Greens reject claims of ‘coalition with Tories’ on London Assembly

The Greens instead accused the Labour party of trying to block them from chairing the Transport Committee.

The Green party has rejected claims it has formed a coalition with the Conservatives and Liberal Democrats on the London Assembly in a bid to exclude Labour, following last week’s elections.

Instead, it accused the Labour party of trying to block the Greens from chairing the Transport Committee in what it described as a row over the allocation of key Assembly posts.

Following last week’s elections, Labour took the largest number of seats on the Assembly with 11 Members. The Conservatives party took nine seats, the Greens took three and the Liberal Democrats won two. No one party commanded a majority on the Assembly. 

Labour now says the smaller parties have formed a coalition with the Conservative Group, despite standing on very different manifestos earlier this month. It also accused the new coalition of moving to block Labour from taking up their preferred chairs of key committees including on transport and policing.

Len Duvall, Labour’s leader on the Assembly, had earlier slammed Green and Lib Dem Assembly Members (AMs) who he accused of ‘betraying the very people who put them in City Hall’ by forming a ‘coalition’ with the Tories.

He said: “Just a week ago, Green and Lib Dem candidates were standing on supposedly progressive platforms – a week later, they’re in bed with the Tories. They’re betraying the very people who put them in City Hall, and they’re betraying their progressive values. They say they want to reflect the political balance of the Assembly yet they’re supporting each other’s preferences and not Labour’s.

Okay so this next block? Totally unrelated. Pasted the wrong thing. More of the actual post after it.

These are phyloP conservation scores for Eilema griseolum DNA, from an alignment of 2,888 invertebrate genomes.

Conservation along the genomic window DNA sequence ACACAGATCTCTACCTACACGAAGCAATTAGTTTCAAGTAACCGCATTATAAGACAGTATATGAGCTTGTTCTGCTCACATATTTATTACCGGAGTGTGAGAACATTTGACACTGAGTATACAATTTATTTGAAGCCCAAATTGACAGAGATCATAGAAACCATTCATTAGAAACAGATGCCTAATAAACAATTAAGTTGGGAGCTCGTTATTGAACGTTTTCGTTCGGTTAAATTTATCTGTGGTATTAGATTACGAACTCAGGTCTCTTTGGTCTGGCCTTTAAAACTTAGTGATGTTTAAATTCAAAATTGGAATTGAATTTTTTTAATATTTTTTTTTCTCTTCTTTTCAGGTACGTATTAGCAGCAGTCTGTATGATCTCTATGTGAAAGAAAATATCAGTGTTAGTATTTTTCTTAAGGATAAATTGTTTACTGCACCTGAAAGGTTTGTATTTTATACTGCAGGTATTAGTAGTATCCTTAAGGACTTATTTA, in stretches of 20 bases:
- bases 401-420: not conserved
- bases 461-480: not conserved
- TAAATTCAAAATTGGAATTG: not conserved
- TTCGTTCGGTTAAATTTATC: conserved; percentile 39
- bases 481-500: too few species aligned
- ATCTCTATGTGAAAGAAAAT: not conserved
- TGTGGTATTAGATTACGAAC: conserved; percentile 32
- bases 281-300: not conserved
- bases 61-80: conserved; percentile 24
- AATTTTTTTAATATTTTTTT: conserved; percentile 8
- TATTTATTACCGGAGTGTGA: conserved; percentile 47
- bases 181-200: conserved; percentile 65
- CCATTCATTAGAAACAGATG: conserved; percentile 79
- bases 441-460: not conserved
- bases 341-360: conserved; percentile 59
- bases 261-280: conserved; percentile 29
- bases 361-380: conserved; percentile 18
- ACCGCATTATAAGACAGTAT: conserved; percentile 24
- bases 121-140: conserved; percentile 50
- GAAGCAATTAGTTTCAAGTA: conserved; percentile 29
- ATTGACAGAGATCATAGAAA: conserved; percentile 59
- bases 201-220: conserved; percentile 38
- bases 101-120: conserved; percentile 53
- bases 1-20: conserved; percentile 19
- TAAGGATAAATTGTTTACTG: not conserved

“What we essentially have here is a new coalition. It’s disappointing to see the Lib Dems and Greens backing the Tories this way – they had a choice and they’ve decided to go with those who want to weaken our public services.” 

However, Green Leader Caroline Russell AM wrote in a blog post: “Today was the London Assembly’s annual meeting where we agreed the membership and chairs of scrutiny committees for the year ahead. We were very disappointed at Labour initially trying to block the Greens from chairing the Transport Committee and we worked hard for a fair cross-party agreement. Disappointingly Labour refused in the end to chair any committees when they did not have the votes to impose their preference.

“We are grateful to the Lib Dem and Conservative groups for standing up at this meeting for a proportional distribution of scrutiny work amongst the four parties elected to the Assembly and we look forward to disagreeing sometimes on the many policy issues to come, including the Silvertown Road Tunnel, but the principle of democratic scrutiny is something we can agree on.”

A Green party spokesperson also told LFF that they hope Labour ‘will come back to the table and fully participate in Assembly work to serve the interests of Londoners.’ They also rejected claims there was any formal coalition and said they had only worked hard to ensure the chair of committees were proportionate across the four parties on the London Assembly.

Basit Mahmood is co-editor of Left Foot Forward

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